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China's weak growth outlook stalls European stocks

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China's weak growth outlook stalls European stocks
FILE PHOTO: The German share price index DAX graph is pictured at the stock exchange in Frankfurt, Germany, March 4, 2019. REUTERS/Staff   -   Copyright  STAFF(Reuters)
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LONDON (Reuters) – A three-day rally across European stocks stalled on Tuesday as the Chinese government’s downbeat growth forecasts and weak data reinforced concerns about a global economic slowdown, while weak results from Eurofins and Intertek weighed.

The pan-European STOXX 600 was flat at 0830 GMT, snapping a three-day rally that saw the index hit five-month highs amid hopes of a truce to the protracted U.S.-China trade spat. Germany’s DAX, which is particularly vulnerable to China’s economic health, was unchanged.

Investors were digesting a slew of downbeat news from China after Premier Li Keqiang cut the government’s growth target for this year to 6.0 to 6.5 percent, as expected and pledged more stimulus, including cuts in taxes, increases in infrastructure investment, and lending to small firms.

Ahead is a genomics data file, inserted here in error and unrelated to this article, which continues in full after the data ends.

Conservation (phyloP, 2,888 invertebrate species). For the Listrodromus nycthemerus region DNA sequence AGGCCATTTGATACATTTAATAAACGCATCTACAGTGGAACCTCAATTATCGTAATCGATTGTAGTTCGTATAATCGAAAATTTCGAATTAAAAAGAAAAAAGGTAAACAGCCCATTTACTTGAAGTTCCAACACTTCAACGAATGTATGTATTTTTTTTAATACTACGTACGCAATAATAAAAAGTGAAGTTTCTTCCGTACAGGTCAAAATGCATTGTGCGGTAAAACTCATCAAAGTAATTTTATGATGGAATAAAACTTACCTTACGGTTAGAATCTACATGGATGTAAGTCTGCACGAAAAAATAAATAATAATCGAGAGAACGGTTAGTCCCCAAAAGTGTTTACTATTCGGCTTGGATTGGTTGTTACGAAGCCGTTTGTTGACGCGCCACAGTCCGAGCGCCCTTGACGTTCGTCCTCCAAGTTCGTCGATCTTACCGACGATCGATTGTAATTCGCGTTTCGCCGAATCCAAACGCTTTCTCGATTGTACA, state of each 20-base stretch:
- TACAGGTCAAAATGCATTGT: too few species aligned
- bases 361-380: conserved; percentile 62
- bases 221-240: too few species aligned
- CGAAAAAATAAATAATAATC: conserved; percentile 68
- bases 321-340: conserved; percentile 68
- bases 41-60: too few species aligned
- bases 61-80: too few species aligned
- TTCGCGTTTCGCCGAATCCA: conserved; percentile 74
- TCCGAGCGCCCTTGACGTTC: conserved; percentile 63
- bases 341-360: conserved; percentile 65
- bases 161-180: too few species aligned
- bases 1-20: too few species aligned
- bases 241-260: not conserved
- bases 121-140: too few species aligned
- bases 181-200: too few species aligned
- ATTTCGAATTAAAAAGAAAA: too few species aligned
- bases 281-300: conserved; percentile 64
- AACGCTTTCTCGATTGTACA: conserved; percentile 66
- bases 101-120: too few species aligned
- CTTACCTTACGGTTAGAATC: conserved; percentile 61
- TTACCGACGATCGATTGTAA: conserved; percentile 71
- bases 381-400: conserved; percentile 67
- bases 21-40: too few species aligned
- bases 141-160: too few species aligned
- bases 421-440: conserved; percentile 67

The news came as data showed China’s services sector expanded at the slowest pace in four months in February, pressured by fewer new orders at home and abroad.

Autos and suppliers, which rely on Chinese demand, were the biggest losers in early deals, with Continental, Volkswagen and Daimler among the biggest fallers in Frankfurt.

British product testing company Intertek was the biggest faller in London even after delivering largely inline full-year results.

Eurofins fell 7.6 percent to the bottom of the STOXX 600 after the food and biopharma product testing firm said it would curb its M&A activity in a bid to shore up margins and cash flow.

Tecan was down 2.8 percent after falling more than 9 percent in early trading.

In contrast, Evonik shares were close to four-month highs after the German chemicals group reported a slight rise in profits thanks to its coating additives and engineering plastics division.

(Reporting by Josephine Mason, Editing by Helen Reid)

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